And the timing is to capitalize on sad events in London,in order to promote xenophobia so Govt’s cruel #Medevac repeal Bill will gain support

  16. Di Natale has to speak to his base, which is why he, and Adam Bandt, said this on April 14 this year:

    Asked if he was genuine about cooperation or would stick to pure positions, Di Natale said the ball was in Shorten’s court.

    “I have reached out to Bill Shorten. It is up to him to decide whether he wants to continue to ignore the Greens. He does that at his peril,” Di Natale told ABC TV on Sunday
    “At the moment, what he’s doing is adopting a weaker policy on climate than the policy he took in 2016, which is weaker again than the 2013 policy.”

    Earlier this week, the Greens MP Adam Bandt wouldn’t say whether the minor party will torpedo Labor’s policy if it is viewed as insufficiently ambitious, as the party did in 2009 when it rejected Kevin Rudd’s carbon pollution reduction scheme


    And it’s worth noting that:

    The top official behind the emissions trading scheme, former public service chief Martin Parkinson, said the policy turmoil of the past decade had discouraged investment and contributed towards higher prices.


    Dr Parkinson said the higher prices were a measure of the cost of the decision by the Senate to reject the Carbon Pollution Reduction Scheme in 2009

    Reported by David Crowe https://www.smh.com.au/politics/federal/power-would-have-been-cheaper-regrets-and-rancour-10-years-after-carbon-scheme-defeated-20191130-p53fmw.html

    Frankly I dislike the unproductive wars between Labor and The Greens

    But we will get nowhere until each side accepts it’s past mistakes, and one of the big ones was voting down the CPRS in 2009. Has Di Natale actually said he regrets voting it down? If so, please publish the link.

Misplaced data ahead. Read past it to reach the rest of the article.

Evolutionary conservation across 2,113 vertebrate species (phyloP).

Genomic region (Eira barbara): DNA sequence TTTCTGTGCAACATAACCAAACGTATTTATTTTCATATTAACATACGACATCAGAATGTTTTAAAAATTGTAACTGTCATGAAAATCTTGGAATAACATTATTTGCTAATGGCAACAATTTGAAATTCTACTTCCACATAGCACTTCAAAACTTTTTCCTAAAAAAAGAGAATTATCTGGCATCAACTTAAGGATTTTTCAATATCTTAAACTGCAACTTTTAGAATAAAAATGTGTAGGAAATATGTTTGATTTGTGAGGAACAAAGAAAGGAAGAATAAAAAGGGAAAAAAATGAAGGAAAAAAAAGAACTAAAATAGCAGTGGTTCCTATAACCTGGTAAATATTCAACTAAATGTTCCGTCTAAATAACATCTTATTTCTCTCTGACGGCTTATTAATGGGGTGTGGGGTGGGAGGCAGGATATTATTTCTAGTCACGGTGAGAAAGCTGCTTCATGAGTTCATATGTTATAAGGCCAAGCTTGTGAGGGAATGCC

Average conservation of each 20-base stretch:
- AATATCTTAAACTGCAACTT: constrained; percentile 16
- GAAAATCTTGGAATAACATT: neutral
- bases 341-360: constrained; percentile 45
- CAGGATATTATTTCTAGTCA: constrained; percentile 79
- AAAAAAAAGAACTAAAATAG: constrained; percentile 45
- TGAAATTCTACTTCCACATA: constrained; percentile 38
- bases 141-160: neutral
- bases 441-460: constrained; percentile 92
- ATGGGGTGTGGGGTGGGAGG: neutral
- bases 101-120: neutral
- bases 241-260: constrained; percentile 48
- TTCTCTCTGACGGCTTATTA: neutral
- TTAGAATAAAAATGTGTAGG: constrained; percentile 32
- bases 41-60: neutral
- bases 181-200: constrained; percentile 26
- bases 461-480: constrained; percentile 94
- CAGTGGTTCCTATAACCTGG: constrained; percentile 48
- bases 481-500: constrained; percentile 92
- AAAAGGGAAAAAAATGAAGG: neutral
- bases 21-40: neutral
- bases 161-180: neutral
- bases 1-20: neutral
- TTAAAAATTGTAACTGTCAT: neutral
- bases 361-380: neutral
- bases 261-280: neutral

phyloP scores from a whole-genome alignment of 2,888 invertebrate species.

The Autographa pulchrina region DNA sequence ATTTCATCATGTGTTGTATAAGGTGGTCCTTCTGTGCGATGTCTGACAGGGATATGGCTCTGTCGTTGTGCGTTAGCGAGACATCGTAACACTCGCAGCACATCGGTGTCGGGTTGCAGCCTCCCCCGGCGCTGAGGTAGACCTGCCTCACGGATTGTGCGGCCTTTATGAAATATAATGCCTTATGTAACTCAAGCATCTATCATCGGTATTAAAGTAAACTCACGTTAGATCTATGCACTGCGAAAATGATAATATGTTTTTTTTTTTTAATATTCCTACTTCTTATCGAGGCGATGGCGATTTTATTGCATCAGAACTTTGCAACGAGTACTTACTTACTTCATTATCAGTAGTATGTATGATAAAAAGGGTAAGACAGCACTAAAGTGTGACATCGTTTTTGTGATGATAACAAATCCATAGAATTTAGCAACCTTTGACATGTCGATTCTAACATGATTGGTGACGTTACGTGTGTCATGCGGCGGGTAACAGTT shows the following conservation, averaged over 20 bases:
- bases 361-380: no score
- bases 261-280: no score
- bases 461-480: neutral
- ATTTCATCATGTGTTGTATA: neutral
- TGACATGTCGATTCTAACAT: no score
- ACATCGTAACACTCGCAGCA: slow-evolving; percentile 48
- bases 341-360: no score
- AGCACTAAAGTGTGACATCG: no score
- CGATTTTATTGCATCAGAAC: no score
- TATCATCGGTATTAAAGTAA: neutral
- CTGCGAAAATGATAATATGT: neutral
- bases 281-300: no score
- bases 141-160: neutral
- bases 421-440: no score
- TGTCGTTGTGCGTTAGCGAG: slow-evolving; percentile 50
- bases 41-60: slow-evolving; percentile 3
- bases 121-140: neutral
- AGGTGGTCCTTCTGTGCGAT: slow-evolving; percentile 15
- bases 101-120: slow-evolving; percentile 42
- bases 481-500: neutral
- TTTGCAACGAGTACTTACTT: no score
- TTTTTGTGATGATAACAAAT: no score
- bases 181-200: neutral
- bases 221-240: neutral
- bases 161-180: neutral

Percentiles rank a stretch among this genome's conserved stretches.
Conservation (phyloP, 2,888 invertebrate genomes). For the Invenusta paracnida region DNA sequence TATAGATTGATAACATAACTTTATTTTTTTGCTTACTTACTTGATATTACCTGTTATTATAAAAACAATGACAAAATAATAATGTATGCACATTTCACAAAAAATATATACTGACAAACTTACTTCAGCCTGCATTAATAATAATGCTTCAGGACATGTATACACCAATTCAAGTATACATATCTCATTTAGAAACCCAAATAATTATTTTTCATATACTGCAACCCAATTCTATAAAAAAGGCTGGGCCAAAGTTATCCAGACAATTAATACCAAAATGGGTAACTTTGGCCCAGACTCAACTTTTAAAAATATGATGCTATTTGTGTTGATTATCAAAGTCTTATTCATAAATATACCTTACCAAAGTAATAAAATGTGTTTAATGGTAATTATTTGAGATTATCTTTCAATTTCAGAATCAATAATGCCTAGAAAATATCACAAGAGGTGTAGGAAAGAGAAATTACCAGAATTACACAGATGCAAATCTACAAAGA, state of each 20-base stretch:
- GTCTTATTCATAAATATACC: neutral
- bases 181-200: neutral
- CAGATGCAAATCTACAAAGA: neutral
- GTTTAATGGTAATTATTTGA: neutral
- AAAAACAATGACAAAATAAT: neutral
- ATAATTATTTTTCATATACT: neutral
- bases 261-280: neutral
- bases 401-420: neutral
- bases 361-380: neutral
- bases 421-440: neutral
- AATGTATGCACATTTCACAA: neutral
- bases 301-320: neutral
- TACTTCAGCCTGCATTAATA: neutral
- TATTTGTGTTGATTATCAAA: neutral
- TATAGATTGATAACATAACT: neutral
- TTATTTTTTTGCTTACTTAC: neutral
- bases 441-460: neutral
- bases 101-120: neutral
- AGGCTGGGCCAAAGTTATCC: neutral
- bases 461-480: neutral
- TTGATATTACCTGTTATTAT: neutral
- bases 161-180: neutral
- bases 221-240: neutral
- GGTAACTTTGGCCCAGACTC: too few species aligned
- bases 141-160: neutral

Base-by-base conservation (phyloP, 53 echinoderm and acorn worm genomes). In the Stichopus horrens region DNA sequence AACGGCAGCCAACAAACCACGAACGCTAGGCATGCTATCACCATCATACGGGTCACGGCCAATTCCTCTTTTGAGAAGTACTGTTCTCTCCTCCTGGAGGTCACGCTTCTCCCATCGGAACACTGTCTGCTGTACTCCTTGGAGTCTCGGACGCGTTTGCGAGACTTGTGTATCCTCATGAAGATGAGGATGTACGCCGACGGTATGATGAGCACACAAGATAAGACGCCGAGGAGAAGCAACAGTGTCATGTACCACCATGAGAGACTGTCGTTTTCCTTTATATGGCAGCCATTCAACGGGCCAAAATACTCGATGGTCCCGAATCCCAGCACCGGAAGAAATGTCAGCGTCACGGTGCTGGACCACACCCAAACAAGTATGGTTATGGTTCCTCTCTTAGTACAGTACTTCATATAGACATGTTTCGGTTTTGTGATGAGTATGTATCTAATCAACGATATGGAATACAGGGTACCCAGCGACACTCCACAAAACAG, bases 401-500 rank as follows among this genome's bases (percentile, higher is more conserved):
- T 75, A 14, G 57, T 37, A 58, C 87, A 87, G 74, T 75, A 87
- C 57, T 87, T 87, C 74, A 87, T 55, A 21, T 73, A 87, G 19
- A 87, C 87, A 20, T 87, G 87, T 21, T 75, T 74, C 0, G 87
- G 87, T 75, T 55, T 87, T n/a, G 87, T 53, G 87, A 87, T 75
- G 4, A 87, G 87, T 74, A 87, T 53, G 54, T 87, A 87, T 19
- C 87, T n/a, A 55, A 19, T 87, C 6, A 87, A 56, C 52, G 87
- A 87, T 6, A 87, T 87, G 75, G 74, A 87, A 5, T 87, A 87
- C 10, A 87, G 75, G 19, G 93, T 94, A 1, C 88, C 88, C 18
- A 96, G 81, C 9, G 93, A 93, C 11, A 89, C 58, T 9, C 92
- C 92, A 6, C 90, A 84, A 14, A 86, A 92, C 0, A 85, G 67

17. If Labor really believed the CPRS was so great ten years ago they could have called a double dissolution at the time, with public support on their side, and the whole Rudd – Gillard – Rudd – Abbott fiasco would have been avoided. But the fact is there were Labor people afraid/opposed to action on climate change within Labor then so they chickened out. In doing so a generation of Labor leaders damaged their own credibility. They have sought to blame others for their woes ever since.

    The majority of the Australian electorate has been more in favour of action on climate change than Liberal or Labor for over a decade.

    The Greens have made mistakes too, and probably should have voted for the CPRS then demanded something better. But Labor can only blame itself for the DD decision, which was a disaster.

  18. Libs still spinning on their Paris goals wrt climate change.

    The federal government’s report to the United Nations on protecting the Great Barrier Reef is an “exercise in spin”, the Greens say.

    The report was handed to the United Nations on Sunday, and will be part of the World Heritage Committee’s assessment of the reef at their annual conference in June next year.

    The 68-page document highlights the challenges facing the the reef’s survival, and what actions are being taken.

    The report acknowledges climate change as the major threat to the reef, but says the federal government is on track to tackle this issue.


  19. Katharine Murphy
    @ScottMorrisonMP says the government is implementing the policies begun under
    @TurnbullMalcolm (to defend himself against the former prime minister’s critique of the Liberals on climate change). I feel certain Turnbull will have a different recollection of all that #qt

  20. The Greens can blame the ALP as much as they like but as Penny Wong pointed out to the senate at the time, the ALP has a responsibility to the workers, The greens need to accept they did not need to be so pig headed and their inability to accept the ALP’s purpose of representing the workers is why a merger between the parties will never work.

  21. Socrates says:
    Monday, December 2, 2019 at 2:22 pm

    If Labor really believed the CPRS was so great ten years ago they could have called a double dissolution at the time.